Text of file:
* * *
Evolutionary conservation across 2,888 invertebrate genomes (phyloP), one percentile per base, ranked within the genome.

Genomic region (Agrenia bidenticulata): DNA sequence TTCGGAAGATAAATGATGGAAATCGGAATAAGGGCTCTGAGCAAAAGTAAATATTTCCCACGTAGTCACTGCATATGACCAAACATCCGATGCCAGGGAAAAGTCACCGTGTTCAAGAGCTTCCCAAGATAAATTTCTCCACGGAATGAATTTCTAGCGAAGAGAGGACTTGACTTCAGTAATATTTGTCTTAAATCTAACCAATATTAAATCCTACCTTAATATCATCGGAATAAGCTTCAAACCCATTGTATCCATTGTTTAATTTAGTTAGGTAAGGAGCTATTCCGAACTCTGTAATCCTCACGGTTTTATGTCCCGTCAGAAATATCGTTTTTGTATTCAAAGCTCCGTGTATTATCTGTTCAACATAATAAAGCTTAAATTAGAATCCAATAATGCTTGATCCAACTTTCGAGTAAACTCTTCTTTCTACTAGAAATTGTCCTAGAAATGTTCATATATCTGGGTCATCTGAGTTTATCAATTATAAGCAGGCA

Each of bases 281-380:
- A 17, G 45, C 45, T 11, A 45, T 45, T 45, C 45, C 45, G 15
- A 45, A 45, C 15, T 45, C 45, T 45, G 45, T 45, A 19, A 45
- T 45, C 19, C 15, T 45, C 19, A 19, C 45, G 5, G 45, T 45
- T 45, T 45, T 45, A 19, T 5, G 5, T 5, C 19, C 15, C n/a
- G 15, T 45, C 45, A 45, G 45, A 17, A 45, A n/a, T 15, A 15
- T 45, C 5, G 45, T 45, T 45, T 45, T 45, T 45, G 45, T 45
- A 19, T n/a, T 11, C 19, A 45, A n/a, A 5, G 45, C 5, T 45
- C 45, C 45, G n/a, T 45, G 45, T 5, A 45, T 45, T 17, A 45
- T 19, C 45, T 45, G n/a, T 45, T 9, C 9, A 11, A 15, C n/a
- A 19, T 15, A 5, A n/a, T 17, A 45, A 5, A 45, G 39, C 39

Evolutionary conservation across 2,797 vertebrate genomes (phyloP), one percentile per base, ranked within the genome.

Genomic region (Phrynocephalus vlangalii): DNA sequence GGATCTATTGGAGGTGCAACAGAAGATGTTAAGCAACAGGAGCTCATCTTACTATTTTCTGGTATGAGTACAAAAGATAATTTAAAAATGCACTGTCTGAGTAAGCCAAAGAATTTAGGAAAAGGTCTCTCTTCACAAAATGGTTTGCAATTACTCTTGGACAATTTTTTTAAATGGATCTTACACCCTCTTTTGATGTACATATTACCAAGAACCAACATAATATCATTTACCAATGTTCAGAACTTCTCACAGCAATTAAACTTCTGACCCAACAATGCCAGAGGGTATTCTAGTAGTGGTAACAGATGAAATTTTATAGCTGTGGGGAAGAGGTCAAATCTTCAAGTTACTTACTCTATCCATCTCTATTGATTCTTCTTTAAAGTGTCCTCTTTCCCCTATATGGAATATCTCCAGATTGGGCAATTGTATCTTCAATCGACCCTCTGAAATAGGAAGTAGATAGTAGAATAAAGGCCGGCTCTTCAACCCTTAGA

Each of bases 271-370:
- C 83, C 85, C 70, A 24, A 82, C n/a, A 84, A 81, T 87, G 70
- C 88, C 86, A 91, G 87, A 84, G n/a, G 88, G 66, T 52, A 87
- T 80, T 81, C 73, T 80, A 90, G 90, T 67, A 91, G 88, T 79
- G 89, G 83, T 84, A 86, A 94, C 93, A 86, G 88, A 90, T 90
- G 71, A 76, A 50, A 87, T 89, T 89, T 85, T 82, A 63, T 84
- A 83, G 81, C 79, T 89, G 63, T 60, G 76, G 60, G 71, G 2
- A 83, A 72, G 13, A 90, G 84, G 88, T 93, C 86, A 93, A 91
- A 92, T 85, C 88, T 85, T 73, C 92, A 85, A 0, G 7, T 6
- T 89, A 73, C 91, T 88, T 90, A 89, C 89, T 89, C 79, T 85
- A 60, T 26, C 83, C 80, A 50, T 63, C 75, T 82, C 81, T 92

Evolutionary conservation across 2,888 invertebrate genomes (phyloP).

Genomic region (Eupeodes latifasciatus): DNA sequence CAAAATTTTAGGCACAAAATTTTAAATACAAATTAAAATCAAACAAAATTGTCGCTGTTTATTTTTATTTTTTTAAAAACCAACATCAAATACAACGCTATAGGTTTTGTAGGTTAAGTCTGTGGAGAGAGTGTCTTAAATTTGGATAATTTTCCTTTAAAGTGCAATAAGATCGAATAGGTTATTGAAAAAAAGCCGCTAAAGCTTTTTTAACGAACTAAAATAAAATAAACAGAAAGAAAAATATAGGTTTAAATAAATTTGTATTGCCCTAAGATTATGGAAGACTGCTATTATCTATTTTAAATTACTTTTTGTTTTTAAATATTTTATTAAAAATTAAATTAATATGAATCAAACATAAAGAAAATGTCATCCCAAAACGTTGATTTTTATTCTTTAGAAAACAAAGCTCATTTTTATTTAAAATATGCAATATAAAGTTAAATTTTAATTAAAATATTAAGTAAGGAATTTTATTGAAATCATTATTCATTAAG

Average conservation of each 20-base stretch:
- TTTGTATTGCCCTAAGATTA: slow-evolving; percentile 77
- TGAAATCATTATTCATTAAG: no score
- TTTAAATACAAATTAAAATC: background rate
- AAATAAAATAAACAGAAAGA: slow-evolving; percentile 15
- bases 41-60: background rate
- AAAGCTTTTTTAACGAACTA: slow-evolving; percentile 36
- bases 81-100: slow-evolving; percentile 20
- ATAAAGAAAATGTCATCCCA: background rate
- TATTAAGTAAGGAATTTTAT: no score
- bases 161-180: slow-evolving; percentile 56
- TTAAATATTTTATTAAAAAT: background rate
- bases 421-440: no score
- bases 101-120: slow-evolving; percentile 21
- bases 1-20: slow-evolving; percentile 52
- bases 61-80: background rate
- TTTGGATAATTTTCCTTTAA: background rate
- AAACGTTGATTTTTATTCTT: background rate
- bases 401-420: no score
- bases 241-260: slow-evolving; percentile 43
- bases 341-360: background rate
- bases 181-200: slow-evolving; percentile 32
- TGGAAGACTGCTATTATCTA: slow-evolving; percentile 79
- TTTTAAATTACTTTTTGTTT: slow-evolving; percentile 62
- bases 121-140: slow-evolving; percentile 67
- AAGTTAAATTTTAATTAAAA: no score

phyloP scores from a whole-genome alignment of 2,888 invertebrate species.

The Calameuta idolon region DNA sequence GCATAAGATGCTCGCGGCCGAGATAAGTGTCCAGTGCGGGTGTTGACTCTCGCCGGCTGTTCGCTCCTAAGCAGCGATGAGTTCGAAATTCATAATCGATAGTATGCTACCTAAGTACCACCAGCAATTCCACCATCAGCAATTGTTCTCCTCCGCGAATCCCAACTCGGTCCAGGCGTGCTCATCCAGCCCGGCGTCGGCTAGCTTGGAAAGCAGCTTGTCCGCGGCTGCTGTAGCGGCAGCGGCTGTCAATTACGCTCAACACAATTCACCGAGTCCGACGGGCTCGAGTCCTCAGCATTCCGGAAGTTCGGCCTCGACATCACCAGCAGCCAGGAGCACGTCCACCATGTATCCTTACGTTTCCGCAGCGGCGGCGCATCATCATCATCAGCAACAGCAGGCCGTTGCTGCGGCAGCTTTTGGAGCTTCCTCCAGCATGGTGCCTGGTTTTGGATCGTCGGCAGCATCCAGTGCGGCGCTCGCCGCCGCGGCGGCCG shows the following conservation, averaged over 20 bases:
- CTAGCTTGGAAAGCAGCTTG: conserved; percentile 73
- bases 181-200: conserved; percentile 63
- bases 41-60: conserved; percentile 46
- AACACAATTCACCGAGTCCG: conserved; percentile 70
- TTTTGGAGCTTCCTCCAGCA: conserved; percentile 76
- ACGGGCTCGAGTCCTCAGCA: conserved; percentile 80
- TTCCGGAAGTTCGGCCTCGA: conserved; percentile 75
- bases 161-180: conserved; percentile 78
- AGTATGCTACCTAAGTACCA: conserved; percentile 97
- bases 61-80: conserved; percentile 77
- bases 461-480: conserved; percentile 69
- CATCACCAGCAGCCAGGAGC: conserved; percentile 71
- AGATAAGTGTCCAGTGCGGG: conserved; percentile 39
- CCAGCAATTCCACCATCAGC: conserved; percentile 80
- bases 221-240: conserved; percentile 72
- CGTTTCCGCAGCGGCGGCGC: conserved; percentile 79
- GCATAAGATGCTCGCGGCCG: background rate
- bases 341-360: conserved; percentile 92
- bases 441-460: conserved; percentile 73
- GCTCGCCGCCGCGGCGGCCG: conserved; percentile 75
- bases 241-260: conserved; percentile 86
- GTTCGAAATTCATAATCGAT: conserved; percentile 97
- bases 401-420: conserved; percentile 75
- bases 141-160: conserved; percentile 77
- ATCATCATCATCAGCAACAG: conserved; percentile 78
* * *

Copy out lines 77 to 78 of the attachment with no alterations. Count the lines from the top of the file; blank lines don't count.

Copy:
- bases 241-260: conserved; percentile 86
- GTTCGAAATTCATAATCGAT: conserved; percentile 97